Driveclub VR is a complete package, both in visuals and audio, that’s perfect suited for the launch of Sony’s PlayStation VR headset. Building on the groundwork of the 2014 release from Evolution Studios, this VR experience is not merely a supplement to the existing game or some half-cooked expansion but rather a fully featured racing game built exclusively for virtual reality.
If you had any hesitations or concerns that Driveclub VR might be lacking in content, you can easily put those thoughts to rest. With a roster of 80 detailed cars, each and every machine both looked and sounded like I was seated behind a machine that I could only afford in my wildest dreams. The progression systems from the original Driveclub are present in the VR sequel as well, keeping players hooked on taking another lap with new cars and club customizations unlocked at a frequent pace.
Driveclub VR’s attention to detail is a prime example of how the increased power provided by Playstation 4 Pro could be used. The finer details such as dashboard readouts are nearly impossible to read on the current hardware. With cars with an analog speedometer, I found myself physically having to lean forward in my chair to get a good read on my current pace in the middle of an event. Thankfully many of the cars featured in Driveclub VR feature a digital readout of speed, making it a bit more comfortable on the eyes to gauge one’s current speed. Glancing down at the cockpit or aside at a digital screen that offers lap times and route map felt completely natural when zipping through the windy roads of Kyoto or the circuits in Fraser Valley.
Much of the environment that races by is also guilty of this lower resolution on the VR headset. When in motion, the scenery speeds by so quickly that any additional details are lost, but as soon as the action comes to a halt, the rough edges pop up directly in the player’s face. Before each race, Driveclub VR gives players the opportunity to virtually examine their car from every angle. It’s a fun novelty but I found myself tired of examining the internals especially when the jagged edges stood out so visibly.
The online offerings of Driveclub VR are just as solid as those found in the original title. Joining or creating a club, completing club challenges, and going head-to-head with other clubs are all part of the basic fare offered in this VR sequel. Hopping into an online match is as simple as creating a private lobby or joining up with a public event set up on a bounty board. These public matches pop up every few minutes and I only found a single instance where I joined a public lobby and only found one other soul to race against. Typically I’d jump into groups that were nearly full and if I felt like I could hold my own, stick with them for multiple events.
Motion sickness is a very real concern in virtual reality and Driveclub VR’s speed of racing might not sit well with every player. For myself, I discovered that having to remain seated and looking straight ahead was the only way to ensure that some of the motion wouldn’t incur a headache midway through a race. When taking a high-speed curve, whether drifting or not, shifting my gaze off to the edges of my view often triggered some discomfort that wasn’t present in most other VR experiences.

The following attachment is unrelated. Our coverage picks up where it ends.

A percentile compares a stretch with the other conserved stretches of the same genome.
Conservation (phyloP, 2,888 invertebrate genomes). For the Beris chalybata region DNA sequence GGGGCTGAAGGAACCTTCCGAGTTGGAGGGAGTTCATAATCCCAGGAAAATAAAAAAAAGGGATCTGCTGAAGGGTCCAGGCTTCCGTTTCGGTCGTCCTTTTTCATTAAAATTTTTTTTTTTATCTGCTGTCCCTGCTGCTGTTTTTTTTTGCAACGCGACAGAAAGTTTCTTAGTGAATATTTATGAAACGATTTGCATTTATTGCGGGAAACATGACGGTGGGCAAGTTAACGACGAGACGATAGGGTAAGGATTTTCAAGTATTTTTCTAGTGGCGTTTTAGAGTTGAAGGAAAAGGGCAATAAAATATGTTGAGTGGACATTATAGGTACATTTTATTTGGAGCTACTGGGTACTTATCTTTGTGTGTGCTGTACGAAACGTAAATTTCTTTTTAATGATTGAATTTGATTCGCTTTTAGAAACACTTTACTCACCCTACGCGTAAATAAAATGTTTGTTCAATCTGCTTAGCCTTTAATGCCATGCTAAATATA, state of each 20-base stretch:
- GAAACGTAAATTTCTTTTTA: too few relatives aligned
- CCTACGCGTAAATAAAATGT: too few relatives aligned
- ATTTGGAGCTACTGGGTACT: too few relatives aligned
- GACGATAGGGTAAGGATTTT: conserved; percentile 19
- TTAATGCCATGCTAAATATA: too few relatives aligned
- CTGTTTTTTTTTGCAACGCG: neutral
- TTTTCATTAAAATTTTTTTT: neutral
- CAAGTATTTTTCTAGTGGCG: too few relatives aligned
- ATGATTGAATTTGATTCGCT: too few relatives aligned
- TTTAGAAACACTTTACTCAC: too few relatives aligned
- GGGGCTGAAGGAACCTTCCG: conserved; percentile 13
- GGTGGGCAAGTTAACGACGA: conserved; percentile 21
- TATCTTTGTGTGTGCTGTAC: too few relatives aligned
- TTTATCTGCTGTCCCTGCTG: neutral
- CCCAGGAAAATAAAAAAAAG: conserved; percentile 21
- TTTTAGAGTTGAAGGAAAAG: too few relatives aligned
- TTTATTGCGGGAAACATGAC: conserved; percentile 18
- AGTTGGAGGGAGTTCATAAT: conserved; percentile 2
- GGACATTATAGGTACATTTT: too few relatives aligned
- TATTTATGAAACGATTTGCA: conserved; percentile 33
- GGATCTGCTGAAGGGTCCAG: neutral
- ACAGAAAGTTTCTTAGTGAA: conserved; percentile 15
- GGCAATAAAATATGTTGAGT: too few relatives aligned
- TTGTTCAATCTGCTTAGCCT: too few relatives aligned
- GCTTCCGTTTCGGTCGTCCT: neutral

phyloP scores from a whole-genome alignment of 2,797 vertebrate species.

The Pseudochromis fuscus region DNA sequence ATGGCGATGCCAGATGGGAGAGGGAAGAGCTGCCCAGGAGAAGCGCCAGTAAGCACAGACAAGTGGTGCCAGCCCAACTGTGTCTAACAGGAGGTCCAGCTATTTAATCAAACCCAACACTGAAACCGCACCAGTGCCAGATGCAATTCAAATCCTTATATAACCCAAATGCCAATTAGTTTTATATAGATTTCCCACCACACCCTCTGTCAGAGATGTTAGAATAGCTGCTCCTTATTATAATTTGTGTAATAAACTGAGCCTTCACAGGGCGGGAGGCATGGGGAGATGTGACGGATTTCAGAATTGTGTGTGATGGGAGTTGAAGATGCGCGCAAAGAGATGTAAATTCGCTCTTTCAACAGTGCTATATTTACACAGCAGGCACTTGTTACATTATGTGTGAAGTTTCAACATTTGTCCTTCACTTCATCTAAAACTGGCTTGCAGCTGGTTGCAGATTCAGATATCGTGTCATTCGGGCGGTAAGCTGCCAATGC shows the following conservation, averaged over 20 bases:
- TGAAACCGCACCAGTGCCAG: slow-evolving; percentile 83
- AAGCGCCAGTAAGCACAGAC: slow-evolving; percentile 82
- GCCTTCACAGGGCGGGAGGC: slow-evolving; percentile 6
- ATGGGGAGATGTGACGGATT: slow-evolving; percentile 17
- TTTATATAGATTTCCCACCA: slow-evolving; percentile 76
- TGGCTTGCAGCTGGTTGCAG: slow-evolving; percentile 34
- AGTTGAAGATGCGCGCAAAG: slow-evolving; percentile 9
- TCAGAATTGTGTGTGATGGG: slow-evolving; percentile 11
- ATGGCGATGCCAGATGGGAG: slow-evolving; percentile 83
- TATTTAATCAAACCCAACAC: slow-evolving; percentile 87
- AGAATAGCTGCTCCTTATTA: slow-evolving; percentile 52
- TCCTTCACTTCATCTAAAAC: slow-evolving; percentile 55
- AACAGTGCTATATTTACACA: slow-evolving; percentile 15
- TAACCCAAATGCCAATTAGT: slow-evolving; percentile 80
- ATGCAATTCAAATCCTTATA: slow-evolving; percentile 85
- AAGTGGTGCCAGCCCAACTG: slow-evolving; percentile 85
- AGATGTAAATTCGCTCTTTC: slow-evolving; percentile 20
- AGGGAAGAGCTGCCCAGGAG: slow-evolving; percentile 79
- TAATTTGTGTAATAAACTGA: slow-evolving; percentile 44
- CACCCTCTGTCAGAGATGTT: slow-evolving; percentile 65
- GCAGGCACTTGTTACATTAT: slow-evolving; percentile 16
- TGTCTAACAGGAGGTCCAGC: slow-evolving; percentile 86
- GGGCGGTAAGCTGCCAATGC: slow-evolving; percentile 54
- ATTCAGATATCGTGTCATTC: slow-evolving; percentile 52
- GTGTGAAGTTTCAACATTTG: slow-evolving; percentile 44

For those that are more prone to motion sickness or are still getting their feet wet with the technology, sampling a demo of Driveclub VR might be the best approach before diving right in at the $40 mark and learning afterward that it’s just not suited for them. A fellow online racer was kind enough to mention adjusting the Playstation VR’s IPD (Interpupillary Distance) to reduce some of the discomfort and I feel it’s worth mentioning to those that might have some issue with trying out the demo. These settings can be found via PS4 Settings > Devices > PlayStation VR > Measure Eye To Eye Distance.
One of the coolest features to Driveclub VR is the Replay system that was added to the 1.12 patch of the previous Driveclub. After saving a race you might be particularly proud of, you can hop into the virtual passenger’s seat and watch your virtual avatar take the wheel and revisit those tight corners. It’s a feature that’s an absolute blast in virtual reality and had me practically screaming out in surprise at some of the more harrowing hairpin turns. The option to customize the driver avatar has also returned, though I did fancy sticking with the default driver that looks just like Miguel from Tekken 6.
Driveclub VR is a shining example of how the infancy of PlayStation VR can only evolve in the future. With all of the current trappings of the original Driveclub and a bit of new functionality, Driveclub VR can stand as one of the more definitive PSVR experiences. However, with all of the attention to detail and minutiae, much of that crisp fidelity is lost in the translation. A resolution boost could certainly make Driveclub VR a bit more appealing on the eyes, but if the PlayStation 4 Pro can’t deliver that on November 10th, players may have to make do with what’s currently available.
Review code provided by the publisher.
Despite some rough edges that mar the experience, Driveclub VR is a great racing title that justifies getting back into the seat of a Koenigsegg Agera R as long as you don't mind being motion sick every now and then.
- Fully-featured racing experience
- Replay system great for VR
- Attention to detail lost with lower resolution
- Rough edges when it comes to graphics
- Not for those prone to motion sickness